Tuesday 10 July 2007

Glossary

Following are the key-words used extensivly in Agile world; you must be aware.

SCRUM
http://en.wikipedia.org/wiki/Scrum_%28development%29
Scrum is an iterative, incremental process for developing any product or managing any work. It produces a potentially shippable set of functionality at the end of every iteration. Scrum is a set of interrelated practices and rules that optimize the development environment, reduce organizational overhead, and closely synchronize market requirements with iterative prototypes. Based in modern process control theory, Scrum causes the best possible software to be constructed given the available resources, acceptable quality, and required release dates. Useful product functionality is delivered every thirty days as requirements, architecture, and design emerge, even when using unstable technologies.

Pair programming
Pair programming requires two programmers to participate in a combined development effort at one workstation. Each member performs the action the other is not currently doing: While one types in unit tests the other thinks about the class that will satisfy the test, for example.
The person who is doing the typing is known as the driver while the person who is guiding is known as the navigator. It is often suggested for the two partners to switch roles at least every half-hour or after a unit test is made. It is also suggested to switch partners at least once a day.

Test-Driven Development (TDD)
http://en.wikipedia.org/wiki/Test_driven_development
Test-Driven Development (TDD) is a software development technique that involves repeatedly first writing a test case and then implementing only the code necessary to pass the test. Test-driven development gives rapid feedback. The technique began to receive publicity in the early 2000s as an aspect of Extreme Programming, but more recently is creating more general interest in its own right.
Practitioners emphasize that test-driven development is a method of designing software, not merely a method of testing.
Along with other techniques, the concept can also be applied to the improvement and removal of software defects from legacy code that was not developed in this way.

Feature Driven Development
http://en.wikipedia.org/wiki/Feature_Driven_Development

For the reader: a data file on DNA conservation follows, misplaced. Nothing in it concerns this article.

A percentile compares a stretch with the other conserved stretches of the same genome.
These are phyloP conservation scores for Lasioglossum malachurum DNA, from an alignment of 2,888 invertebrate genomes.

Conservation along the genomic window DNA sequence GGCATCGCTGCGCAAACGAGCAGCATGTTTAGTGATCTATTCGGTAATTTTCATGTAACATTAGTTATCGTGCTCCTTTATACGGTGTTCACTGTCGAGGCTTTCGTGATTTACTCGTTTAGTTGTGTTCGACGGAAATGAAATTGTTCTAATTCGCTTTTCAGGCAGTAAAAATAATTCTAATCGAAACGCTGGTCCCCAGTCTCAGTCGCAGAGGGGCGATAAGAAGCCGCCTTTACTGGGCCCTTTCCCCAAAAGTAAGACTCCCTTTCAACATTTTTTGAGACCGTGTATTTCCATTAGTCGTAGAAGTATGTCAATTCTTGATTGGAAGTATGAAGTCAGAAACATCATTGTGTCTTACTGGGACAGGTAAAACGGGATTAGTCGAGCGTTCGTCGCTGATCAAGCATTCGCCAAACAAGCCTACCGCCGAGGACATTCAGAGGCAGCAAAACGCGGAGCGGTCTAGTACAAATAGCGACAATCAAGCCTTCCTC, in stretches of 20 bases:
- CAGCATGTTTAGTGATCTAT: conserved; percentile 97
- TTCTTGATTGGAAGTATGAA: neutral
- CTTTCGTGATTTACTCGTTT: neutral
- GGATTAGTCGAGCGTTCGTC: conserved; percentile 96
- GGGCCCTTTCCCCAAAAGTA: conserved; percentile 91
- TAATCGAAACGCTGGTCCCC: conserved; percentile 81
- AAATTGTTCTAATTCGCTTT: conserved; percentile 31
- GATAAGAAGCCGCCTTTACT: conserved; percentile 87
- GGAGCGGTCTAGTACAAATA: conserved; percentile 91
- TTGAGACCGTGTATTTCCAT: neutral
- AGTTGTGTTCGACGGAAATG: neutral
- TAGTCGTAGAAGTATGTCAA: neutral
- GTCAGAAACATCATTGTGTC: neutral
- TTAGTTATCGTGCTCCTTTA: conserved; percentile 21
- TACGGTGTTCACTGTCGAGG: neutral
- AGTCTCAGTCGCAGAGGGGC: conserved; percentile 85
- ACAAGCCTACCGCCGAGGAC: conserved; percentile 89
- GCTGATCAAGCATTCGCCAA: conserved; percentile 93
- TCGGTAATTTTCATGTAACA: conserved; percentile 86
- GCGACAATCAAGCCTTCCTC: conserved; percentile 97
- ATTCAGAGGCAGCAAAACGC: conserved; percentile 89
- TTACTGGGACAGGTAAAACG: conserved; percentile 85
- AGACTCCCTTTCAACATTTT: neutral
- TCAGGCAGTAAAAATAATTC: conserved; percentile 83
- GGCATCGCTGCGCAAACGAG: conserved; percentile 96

Feature Driven Development (FDD) is an iterative and incremental software development process. It is one of a number of Agile methods for developing software and forms part of the Agile Alliance. FDD blends a number of industry-recognized best practices into a cohesive whole. These practices are all driven from a client-valued functionality (feature) perspective. Its main purpose is to deliver tangible, working software repeatedly in a timely manner.

Aspect-oriented programming
http://en.wikipedia.org/wiki/Aspect_Oriented_Programming
In software engineering, the programming paradigms of aspect-oriented programming (AOP), and aspect-oriented software development (AOSD) attempt to aid programmers in the separation of concerns, specifically cross-cutting concerns, as an advance in modularization. AOP does so using primarily language changes, while AOSD uses a combination of language, environment, and method.
Separation of concerns entails breaking down a program into distinct parts that overlap in functionality as little as possible. All programming methodologies—including procedural programming and object-oriented programming—support some separation and encapsulation of concerns (or any area of interest or focus) into single entities. For example, procedures, packages, classes, and methods all help programmers encapsulate concerns into single entities. But some concerns defy these forms of encapsulation. Software engineers call these crosscutting concerns, because they cut across many modules in a program.

Adaptive Software Development
http://en.wikipedia.org/wiki/Adaptive_Software_Development
Adaptive Software Development is a software development process that grew out of rapid application development work by Jim Highsmith and Sam Bayer. ASD embodies the principle that continuous adaptation of the process to the work at hand is the normal state of affairs.
ASD replaces the traditional waterfall cycle with a repeating series of speculate, collaborate, and learn cycles. This dynamic cycle provides for continuous learning and adaptation to the emergent state of the project. The characteristics of an ASD life cycle are that it is mission focused, feature based, iterative, timeboxed, risk driven, and change tolerant.

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Thomas said...

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